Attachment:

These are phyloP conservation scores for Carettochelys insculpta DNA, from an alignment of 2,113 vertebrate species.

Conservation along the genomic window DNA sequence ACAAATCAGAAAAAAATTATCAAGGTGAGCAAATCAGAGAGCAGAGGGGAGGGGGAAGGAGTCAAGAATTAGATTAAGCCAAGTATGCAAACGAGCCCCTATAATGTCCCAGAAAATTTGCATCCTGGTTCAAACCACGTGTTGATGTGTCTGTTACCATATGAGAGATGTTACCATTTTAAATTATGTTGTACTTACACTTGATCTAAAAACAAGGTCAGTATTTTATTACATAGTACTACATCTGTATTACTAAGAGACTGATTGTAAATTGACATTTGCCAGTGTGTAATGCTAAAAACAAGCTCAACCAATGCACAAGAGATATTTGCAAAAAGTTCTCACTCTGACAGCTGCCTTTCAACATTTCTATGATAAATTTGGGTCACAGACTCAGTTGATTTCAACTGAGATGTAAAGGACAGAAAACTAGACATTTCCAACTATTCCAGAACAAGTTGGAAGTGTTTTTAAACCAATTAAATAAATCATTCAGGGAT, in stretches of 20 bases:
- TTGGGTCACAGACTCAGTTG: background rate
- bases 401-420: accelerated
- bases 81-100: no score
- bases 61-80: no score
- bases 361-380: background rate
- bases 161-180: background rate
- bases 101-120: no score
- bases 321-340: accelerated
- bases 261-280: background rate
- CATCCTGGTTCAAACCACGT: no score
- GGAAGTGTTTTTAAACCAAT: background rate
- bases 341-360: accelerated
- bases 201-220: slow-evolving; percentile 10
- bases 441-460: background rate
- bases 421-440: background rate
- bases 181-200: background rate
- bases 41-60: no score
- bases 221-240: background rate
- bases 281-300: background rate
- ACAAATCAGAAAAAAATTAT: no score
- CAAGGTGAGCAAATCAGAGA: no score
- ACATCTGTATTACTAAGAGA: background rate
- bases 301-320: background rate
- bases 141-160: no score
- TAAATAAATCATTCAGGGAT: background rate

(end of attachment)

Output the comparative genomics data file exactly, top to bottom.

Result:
These are phyloP conservation scores for Carettochelys insculpta DNA, from an alignment of 2,113 vertebrate species.

Conservation along the genomic window DNA sequence ACAAATCAGAAAAAAATTATCAAGGTGAGCAAATCAGAGAGCAGAGGGGAGGGGGAAGGAGTCAAGAATTAGATTAAGCCAAGTATGCAAACGAGCCCCTATAATGTCCCAGAAAATTTGCATCCTGGTTCAAACCACGTGTTGATGTGTCTGTTACCATATGAGAGATGTTACCATTTTAAATTATGTTGTACTTACACTTGATCTAAAAACAAGGTCAGTATTTTATTACATAGTACTACATCTGTATTACTAAGAGACTGATTGTAAATTGACATTTGCCAGTGTGTAATGCTAAAAACAAGCTCAACCAATGCACAAGAGATATTTGCAAAAAGTTCTCACTCTGACAGCTGCCTTTCAACATTTCTATGATAAATTTGGGTCACAGACTCAGTTGATTTCAACTGAGATGTAAAGGACAGAAAACTAGACATTTCCAACTATTCCAGAACAAGTTGGAAGTGTTTTTAAACCAATTAAATAAATCATTCAGGGAT, in stretches of 20 bases:
- TTGGGTCACAGACTCAGTTG: background rate
- bases 401-420: accelerated
- bases 81-100: no score
- bases 61-80: no score
- bases 361-380: background rate
- bases 161-180: background rate
- bases 101-120: no score
- bases 321-340: accelerated
- bases 261-280: background rate
- CATCCTGGTTCAAACCACGT: no score
- GGAAGTGTTTTTAAACCAAT: background rate
- bases 341-360: accelerated
- bases 201-220: slow-evolving; percentile 10
- bases 441-460: background rate
- bases 421-440: background rate
- bases 181-200: background rate
- bases 41-60: no score
- bases 221-240: background rate
- bases 281-300: background rate
- ACAAATCAGAAAAAAATTAT: no score
- CAAGGTGAGCAAATCAGAGA: no score
- ACATCTGTATTACTAAGAGA: background rate
- bases 301-320: background rate
- bases 141-160: no score
- TAAATAAATCATTCAGGGAT: background rate